Christian institutions focus on the public face of their organizations. But football teaches us we must focus on those less visible leaders who protect our blind sides, says L. Gregory Jones.
Everyone praises the quarterback of a football team. The acknowledged leader of the offense and a key architect of a team’s identity, even casual football fans know the names of great quarterbacks: Unitas, Montana, Elway, Favre, Brady, Manning, McNabb. It is no surprise that quarterbacks have the highest average pay among position players in the NFL.
Virtually nobody suspects that the second-highest average pay in the NFL belongs to left tackles. Who are they? They are anonymous to many, but quarterbacks, opposing linebackers, coaches and general managers know them. In the 2009 NFL draft, three left tackles were taken in the first eight picks; only two quarterbacks were taken in that same span. Most quarterbacks are right-handed, so left tackles are crucial. They protect the quarterback’s blind side.
We tend to give little attention to the “left tackles” of Christian institutions. We know about the importance of the key leader, the president/dean/CEO, the person who is the public face of the organization. We often refer to such leaders as “quarterbacks,” and expect them to call the plays or improvise when the plays break down. Our left tackles have titles such as CFO, the person whose financial knowledge is critical to anticipating the ups and downs of investments, budgets and cost-drivers. The left tackle may be the COO, a deputy who works quietly behind the scenes to manage the organization effectively and strategically. In other organizations, the left tackle may be a savvy academic dean who provides intellectual oversight or a clergy member who leads a particular geographic or program area within a judicatory.
What is the cost of ignoring the left tackles? In his recent book, “The Blind Side: Evolution of a Game,” Michael Lewis tells the story of the Monday Night Football game in November 1985 when Lawrence Taylor of the New York Giants came from the blind side and caught Redskins quarterback Joe Theismann completely unawares. As millions of Americans watched in horror, and then in horrifying replay after replay, the tibia and fibula in Theismann’s right leg snapped beneath him.
Theismann’s career ended that night. And the desire to find very big, very strong, very quick, talented left tackles became a high priority for NFL owners, coaches and general managers. Even though left tackles were important before that night, their indispensable role in protecting the quarterback, and enhancing the team’s chances of success, became clear when the Redskins no longer could turn to their star quarterback.
Left tackles remain nameless, despite their importance, because they play an unglamorous position. Everybody remembers the quarterback’s great throw, or the running back’s touchdown run, but the commentators rarely show a replay of a left tackle’s key block. Yet great left tackles have been known to enable average quarterbacks to be quite successful, even as great quarterbacks have been weakened -- or their careers ended -- by failures to protect their blind side.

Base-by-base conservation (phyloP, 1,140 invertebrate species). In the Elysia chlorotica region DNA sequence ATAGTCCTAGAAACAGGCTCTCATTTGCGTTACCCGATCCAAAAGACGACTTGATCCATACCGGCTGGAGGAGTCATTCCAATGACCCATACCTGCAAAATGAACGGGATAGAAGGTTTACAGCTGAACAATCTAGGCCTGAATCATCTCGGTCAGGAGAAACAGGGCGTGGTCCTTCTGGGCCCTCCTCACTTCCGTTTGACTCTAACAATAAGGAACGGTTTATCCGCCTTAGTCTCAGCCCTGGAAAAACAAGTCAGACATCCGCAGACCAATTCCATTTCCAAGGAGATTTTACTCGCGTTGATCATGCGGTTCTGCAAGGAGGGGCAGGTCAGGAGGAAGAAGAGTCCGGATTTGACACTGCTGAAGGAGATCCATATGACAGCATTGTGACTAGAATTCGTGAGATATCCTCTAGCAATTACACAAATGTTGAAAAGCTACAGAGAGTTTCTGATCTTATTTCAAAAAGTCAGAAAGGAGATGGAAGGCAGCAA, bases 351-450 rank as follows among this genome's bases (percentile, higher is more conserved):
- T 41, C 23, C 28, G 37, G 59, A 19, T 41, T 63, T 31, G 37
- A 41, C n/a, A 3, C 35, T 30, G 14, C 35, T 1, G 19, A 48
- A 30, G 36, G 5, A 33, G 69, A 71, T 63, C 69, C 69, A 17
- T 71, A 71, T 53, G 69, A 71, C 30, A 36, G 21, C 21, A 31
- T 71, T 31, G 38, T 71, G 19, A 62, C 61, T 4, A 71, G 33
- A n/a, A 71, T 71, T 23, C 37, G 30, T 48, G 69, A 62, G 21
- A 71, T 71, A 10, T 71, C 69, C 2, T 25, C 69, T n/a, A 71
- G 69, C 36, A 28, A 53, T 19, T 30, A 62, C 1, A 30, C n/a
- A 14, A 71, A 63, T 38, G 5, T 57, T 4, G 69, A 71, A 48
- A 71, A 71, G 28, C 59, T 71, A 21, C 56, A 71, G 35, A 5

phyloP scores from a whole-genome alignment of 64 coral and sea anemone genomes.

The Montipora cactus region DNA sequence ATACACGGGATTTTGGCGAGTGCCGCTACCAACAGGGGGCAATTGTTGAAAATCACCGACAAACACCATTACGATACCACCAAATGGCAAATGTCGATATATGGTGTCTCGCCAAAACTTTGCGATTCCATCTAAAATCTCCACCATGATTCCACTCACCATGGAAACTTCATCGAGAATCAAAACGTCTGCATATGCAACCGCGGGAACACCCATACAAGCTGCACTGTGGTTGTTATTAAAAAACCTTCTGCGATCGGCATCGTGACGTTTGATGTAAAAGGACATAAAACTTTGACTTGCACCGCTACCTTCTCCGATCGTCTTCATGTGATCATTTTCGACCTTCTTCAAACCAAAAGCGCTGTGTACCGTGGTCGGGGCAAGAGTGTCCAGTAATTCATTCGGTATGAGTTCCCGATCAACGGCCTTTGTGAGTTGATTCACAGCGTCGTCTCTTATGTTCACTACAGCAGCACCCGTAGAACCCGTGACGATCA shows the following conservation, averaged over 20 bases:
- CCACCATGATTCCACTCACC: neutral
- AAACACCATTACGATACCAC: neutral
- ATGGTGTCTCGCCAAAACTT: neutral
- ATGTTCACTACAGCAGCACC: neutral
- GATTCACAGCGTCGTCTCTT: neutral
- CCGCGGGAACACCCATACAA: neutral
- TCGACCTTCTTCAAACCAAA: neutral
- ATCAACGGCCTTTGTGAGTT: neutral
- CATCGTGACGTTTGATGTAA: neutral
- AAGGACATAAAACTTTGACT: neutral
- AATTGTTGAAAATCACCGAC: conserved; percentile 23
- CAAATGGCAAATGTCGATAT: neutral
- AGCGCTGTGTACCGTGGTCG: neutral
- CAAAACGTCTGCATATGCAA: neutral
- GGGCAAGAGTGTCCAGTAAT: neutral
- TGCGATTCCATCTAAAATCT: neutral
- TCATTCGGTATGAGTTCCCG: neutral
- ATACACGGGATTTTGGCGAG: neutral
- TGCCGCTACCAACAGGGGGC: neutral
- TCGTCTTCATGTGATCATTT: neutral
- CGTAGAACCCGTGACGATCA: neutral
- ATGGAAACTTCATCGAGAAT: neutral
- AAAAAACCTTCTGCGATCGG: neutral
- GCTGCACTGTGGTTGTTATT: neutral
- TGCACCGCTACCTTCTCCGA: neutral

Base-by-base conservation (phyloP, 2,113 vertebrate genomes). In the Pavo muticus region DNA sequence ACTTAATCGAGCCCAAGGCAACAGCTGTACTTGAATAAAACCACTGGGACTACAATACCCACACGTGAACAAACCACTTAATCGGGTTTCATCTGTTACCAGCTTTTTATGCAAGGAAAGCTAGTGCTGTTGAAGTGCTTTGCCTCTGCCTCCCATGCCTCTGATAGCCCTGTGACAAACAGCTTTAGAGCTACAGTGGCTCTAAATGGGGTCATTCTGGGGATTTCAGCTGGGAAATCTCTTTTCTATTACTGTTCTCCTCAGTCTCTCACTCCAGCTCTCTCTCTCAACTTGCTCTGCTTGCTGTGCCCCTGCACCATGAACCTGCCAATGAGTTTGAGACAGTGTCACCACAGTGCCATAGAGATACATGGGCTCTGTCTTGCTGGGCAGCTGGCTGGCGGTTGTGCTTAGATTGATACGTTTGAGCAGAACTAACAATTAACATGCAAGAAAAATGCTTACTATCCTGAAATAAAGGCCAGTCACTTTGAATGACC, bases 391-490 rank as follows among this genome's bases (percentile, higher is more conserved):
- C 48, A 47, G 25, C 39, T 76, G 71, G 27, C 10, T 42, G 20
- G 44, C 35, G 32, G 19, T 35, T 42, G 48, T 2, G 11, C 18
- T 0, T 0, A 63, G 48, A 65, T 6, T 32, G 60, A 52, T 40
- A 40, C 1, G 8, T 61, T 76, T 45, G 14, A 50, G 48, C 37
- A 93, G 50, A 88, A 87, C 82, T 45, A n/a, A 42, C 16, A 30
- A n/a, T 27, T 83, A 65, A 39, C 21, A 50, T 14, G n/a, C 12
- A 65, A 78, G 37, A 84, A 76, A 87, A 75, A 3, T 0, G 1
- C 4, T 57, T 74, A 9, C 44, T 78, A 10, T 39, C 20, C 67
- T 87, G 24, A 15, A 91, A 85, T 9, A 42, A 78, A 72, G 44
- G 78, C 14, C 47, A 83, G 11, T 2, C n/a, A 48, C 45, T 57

We haven’t yet learned that lesson in our Christian institutions. This spring I was struck by the judgment of an executive coach we had hired to work with a judicatory leader. This coach typically works with business executives, and he said this judicatory leader is as gifted and skilled a leader as any of the business executives with whom he has worked. But, the coach added, there was a significant gap between the judicatory leader’s gifts and the next tier of people with whom the leader worked.
Is it any wonder that the judicatory is struggling as an institution, and that the judicatory leader is frustrated? Even charismatic leaders with superb management skills will have limited success if they have mediocre or weak people in their senior leadership team.
The economic downturn has forced us to look closely at the roles of all of our executives. In this environment, our institutions are fragile and we need strategic responses that exceed the ability of any single “quarterback” president or CEO to improvise or call an audible. We need to pay more attention to all of the key leadership positions in an organization, including those that are less glamorous but indispensable to enabling healthy organizational cultures and gifted institutional leaders to succeed.
This will include paying more attention to the job descriptions for those positions and seeking people to fill them who might not otherwise apply. Perhaps a key Christian institutional leader will be found among those who have served in business -- or as a managing partner of a law firm -- and are now looking for a shift in their vocation.
We need to develop stronger strategies for equipping the leadership teams as a whole, and not only the CEOs. Too often CEOs have great, formative leadership development experiences, but the gap remains between their skills and those elsewhere in their leadership team. If we can equip all team members to serve in their jobs more effectively, then the entire organization flourishes. Leadership at its best develops the gifts and skills of the entire team, not just those in the most visible positions.
We can’t afford to neglect paying attention to our left tackles, identifying people with the gifts needed, mentoring and developing them over time, honoring them for the key roles they play…and paying them well.